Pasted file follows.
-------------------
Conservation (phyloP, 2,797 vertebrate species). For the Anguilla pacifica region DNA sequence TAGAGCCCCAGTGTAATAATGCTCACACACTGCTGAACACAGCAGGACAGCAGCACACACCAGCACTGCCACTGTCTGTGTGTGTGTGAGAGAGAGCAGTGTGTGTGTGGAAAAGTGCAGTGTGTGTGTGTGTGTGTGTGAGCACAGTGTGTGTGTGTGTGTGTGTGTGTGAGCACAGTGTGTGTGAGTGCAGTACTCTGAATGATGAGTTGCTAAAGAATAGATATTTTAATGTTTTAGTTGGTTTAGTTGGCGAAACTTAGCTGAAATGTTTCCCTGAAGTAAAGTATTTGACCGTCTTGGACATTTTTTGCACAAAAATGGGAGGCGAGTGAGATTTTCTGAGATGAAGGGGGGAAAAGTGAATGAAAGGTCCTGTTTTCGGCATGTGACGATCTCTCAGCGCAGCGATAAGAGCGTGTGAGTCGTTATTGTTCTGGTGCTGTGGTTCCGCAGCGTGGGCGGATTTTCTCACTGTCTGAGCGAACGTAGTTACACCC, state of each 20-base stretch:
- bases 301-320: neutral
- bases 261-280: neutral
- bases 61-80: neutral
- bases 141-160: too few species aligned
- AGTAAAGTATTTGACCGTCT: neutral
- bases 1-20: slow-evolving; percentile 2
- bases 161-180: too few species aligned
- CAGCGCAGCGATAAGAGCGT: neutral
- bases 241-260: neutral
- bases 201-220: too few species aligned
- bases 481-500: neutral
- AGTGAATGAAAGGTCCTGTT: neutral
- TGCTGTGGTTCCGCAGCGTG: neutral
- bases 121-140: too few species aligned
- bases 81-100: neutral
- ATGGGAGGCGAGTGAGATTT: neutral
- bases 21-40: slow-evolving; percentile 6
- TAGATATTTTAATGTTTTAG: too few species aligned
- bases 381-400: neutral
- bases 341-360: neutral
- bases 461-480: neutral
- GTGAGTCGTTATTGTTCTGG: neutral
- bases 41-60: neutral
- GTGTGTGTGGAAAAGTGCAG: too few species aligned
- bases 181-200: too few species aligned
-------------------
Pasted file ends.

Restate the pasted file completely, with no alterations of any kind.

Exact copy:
Conservation (phyloP, 2,797 vertebrate species). For the Anguilla pacifica region DNA sequence TAGAGCCCCAGTGTAATAATGCTCACACACTGCTGAACACAGCAGGACAGCAGCACACACCAGCACTGCCACTGTCTGTGTGTGTGTGAGAGAGAGCAGTGTGTGTGTGGAAAAGTGCAGTGTGTGTGTGTGTGTGTGTGAGCACAGTGTGTGTGTGTGTGTGTGTGTGTGAGCACAGTGTGTGTGAGTGCAGTACTCTGAATGATGAGTTGCTAAAGAATAGATATTTTAATGTTTTAGTTGGTTTAGTTGGCGAAACTTAGCTGAAATGTTTCCCTGAAGTAAAGTATTTGACCGTCTTGGACATTTTTTGCACAAAAATGGGAGGCGAGTGAGATTTTCTGAGATGAAGGGGGGAAAAGTGAATGAAAGGTCCTGTTTTCGGCATGTGACGATCTCTCAGCGCAGCGATAAGAGCGTGTGAGTCGTTATTGTTCTGGTGCTGTGGTTCCGCAGCGTGGGCGGATTTTCTCACTGTCTGAGCGAACGTAGTTACACCC, state of each 20-base stretch:
- bases 301-320: neutral
- bases 261-280: neutral
- bases 61-80: neutral
- bases 141-160: too few species aligned
- AGTAAAGTATTTGACCGTCT: neutral
- bases 1-20: slow-evolving; percentile 2
- bases 161-180: too few species aligned
- CAGCGCAGCGATAAGAGCGT: neutral
- bases 241-260: neutral
- bases 201-220: too few species aligned
- bases 481-500: neutral
- AGTGAATGAAAGGTCCTGTT: neutral
- TGCTGTGGTTCCGCAGCGTG: neutral
- bases 121-140: too few species aligned
- bases 81-100: neutral
- ATGGGAGGCGAGTGAGATTT: neutral
- bases 21-40: slow-evolving; percentile 6
- TAGATATTTTAATGTTTTAG: too few species aligned
- bases 381-400: neutral
- bases 341-360: neutral
- bases 461-480: neutral
- GTGAGTCGTTATTGTTCTGG: neutral
- bases 41-60: neutral
- GTGTGTGTGGAAAAGTGCAG: too few species aligned
- bases 181-200: too few species aligned